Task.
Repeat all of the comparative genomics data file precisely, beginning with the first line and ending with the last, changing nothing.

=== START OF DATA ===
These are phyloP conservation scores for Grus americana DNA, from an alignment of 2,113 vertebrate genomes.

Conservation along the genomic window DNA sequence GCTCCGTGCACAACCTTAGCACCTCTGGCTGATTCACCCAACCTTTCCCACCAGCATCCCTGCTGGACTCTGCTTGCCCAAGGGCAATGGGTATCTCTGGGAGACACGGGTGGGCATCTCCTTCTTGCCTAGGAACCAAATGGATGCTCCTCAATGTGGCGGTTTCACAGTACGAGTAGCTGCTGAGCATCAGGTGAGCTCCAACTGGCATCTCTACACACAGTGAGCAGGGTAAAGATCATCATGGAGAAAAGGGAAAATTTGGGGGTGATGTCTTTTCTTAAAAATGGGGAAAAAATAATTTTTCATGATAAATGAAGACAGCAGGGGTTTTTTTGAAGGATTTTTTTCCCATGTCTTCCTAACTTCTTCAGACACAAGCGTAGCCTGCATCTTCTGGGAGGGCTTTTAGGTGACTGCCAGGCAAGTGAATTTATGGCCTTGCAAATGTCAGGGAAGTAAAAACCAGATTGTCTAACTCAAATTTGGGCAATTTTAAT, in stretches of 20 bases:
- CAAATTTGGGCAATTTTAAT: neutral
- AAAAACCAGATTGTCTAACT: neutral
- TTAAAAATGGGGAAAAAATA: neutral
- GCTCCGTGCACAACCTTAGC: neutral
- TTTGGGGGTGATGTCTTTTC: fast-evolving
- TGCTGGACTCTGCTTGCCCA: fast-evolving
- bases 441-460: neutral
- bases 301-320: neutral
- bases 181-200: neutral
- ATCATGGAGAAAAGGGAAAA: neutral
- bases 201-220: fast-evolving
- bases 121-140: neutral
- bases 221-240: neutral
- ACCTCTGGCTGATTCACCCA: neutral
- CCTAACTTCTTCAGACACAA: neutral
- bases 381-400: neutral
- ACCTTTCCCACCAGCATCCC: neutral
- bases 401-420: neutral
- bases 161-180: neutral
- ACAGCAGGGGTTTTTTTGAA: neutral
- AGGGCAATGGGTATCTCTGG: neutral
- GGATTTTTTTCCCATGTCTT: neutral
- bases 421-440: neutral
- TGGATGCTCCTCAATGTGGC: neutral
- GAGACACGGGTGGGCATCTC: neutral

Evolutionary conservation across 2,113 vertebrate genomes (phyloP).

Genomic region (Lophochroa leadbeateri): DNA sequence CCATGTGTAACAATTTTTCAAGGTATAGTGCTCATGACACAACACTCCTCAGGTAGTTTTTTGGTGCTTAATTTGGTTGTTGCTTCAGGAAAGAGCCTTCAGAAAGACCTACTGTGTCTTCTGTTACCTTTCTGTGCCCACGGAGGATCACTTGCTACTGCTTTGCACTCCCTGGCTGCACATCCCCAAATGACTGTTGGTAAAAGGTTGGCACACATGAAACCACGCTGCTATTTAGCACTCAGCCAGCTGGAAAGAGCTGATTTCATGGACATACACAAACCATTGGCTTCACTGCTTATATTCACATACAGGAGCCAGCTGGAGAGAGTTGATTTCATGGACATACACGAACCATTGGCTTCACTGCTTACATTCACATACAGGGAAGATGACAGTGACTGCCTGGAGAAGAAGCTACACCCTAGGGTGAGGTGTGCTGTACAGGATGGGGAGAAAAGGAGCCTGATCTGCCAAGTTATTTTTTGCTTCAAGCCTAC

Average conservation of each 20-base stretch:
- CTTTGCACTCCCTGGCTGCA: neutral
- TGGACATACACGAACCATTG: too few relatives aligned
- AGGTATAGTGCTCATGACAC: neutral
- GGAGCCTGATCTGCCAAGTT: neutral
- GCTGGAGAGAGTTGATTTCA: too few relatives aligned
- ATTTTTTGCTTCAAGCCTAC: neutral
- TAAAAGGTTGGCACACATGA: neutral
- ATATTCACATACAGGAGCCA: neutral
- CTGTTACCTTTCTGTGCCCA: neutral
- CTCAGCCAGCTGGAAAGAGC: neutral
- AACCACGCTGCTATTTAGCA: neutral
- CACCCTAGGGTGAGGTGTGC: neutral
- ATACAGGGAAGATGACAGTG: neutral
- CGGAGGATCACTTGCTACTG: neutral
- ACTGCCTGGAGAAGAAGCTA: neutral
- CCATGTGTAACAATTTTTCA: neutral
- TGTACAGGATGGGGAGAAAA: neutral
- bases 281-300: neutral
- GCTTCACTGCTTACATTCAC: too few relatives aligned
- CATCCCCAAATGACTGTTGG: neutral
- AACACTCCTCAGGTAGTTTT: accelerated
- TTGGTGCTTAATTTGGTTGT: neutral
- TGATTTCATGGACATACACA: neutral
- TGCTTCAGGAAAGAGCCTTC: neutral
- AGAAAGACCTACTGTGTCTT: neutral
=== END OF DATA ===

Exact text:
These are phyloP conservation scores for Grus americana DNA, from an alignment of 2,113 vertebrate genomes.

Conservation along the genomic window DNA sequence GCTCCGTGCACAACCTTAGCACCTCTGGCTGATTCACCCAACCTTTCCCACCAGCATCCCTGCTGGACTCTGCTTGCCCAAGGGCAATGGGTATCTCTGGGAGACACGGGTGGGCATCTCCTTCTTGCCTAGGAACCAAATGGATGCTCCTCAATGTGGCGGTTTCACAGTACGAGTAGCTGCTGAGCATCAGGTGAGCTCCAACTGGCATCTCTACACACAGTGAGCAGGGTAAAGATCATCATGGAGAAAAGGGAAAATTTGGGGGTGATGTCTTTTCTTAAAAATGGGGAAAAAATAATTTTTCATGATAAATGAAGACAGCAGGGGTTTTTTTGAAGGATTTTTTTCCCATGTCTTCCTAACTTCTTCAGACACAAGCGTAGCCTGCATCTTCTGGGAGGGCTTTTAGGTGACTGCCAGGCAAGTGAATTTATGGCCTTGCAAATGTCAGGGAAGTAAAAACCAGATTGTCTAACTCAAATTTGGGCAATTTTAAT, in stretches of 20 bases:
- CAAATTTGGGCAATTTTAAT: neutral
- AAAAACCAGATTGTCTAACT: neutral
- TTAAAAATGGGGAAAAAATA: neutral
- GCTCCGTGCACAACCTTAGC: neutral
- TTTGGGGGTGATGTCTTTTC: fast-evolving
- TGCTGGACTCTGCTTGCCCA: fast-evolving
- bases 441-460: neutral
- bases 301-320: neutral
- bases 181-200: neutral
- ATCATGGAGAAAAGGGAAAA: neutral
- bases 201-220: fast-evolving
- bases 121-140: neutral
- bases 221-240: neutral
- ACCTCTGGCTGATTCACCCA: neutral
- CCTAACTTCTTCAGACACAA: neutral
- bases 381-400: neutral
- ACCTTTCCCACCAGCATCCC: neutral
- bases 401-420: neutral
- bases 161-180: neutral
- ACAGCAGGGGTTTTTTTGAA: neutral
- AGGGCAATGGGTATCTCTGG: neutral
- GGATTTTTTTCCCATGTCTT: neutral
- bases 421-440: neutral
- TGGATGCTCCTCAATGTGGC: neutral
- GAGACACGGGTGGGCATCTC: neutral

Evolutionary conservation across 2,113 vertebrate genomes (phyloP).

Genomic region (Lophochroa leadbeateri): DNA sequence CCATGTGTAACAATTTTTCAAGGTATAGTGCTCATGACACAACACTCCTCAGGTAGTTTTTTGGTGCTTAATTTGGTTGTTGCTTCAGGAAAGAGCCTTCAGAAAGACCTACTGTGTCTTCTGTTACCTTTCTGTGCCCACGGAGGATCACTTGCTACTGCTTTGCACTCCCTGGCTGCACATCCCCAAATGACTGTTGGTAAAAGGTTGGCACACATGAAACCACGCTGCTATTTAGCACTCAGCCAGCTGGAAAGAGCTGATTTCATGGACATACACAAACCATTGGCTTCACTGCTTATATTCACATACAGGAGCCAGCTGGAGAGAGTTGATTTCATGGACATACACGAACCATTGGCTTCACTGCTTACATTCACATACAGGGAAGATGACAGTGACTGCCTGGAGAAGAAGCTACACCCTAGGGTGAGGTGTGCTGTACAGGATGGGGAGAAAAGGAGCCTGATCTGCCAAGTTATTTTTTGCTTCAAGCCTAC

Average conservation of each 20-base stretch:
- CTTTGCACTCCCTGGCTGCA: neutral
- TGGACATACACGAACCATTG: too few relatives aligned
- AGGTATAGTGCTCATGACAC: neutral
- GGAGCCTGATCTGCCAAGTT: neutral
- GCTGGAGAGAGTTGATTTCA: too few relatives aligned
- ATTTTTTGCTTCAAGCCTAC: neutral
- TAAAAGGTTGGCACACATGA: neutral
- ATATTCACATACAGGAGCCA: neutral
- CTGTTACCTTTCTGTGCCCA: neutral
- CTCAGCCAGCTGGAAAGAGC: neutral
- AACCACGCTGCTATTTAGCA: neutral
- CACCCTAGGGTGAGGTGTGC: neutral
- ATACAGGGAAGATGACAGTG: neutral
- CGGAGGATCACTTGCTACTG: neutral
- ACTGCCTGGAGAAGAAGCTA: neutral
- CCATGTGTAACAATTTTTCA: neutral
- TGTACAGGATGGGGAGAAAA: neutral
- bases 281-300: neutral
- GCTTCACTGCTTACATTCAC: too few relatives aligned
- CATCCCCAAATGACTGTTGG: neutral
- AACACTCCTCAGGTAGTTTT: accelerated
- TTGGTGCTTAATTTGGTTGT: neutral
- TGATTTCATGGACATACACA: neutral
- TGCTTCAGGAAAGAGCCTTC: neutral
- AGAAAGACCTACTGTGTCTT: neutral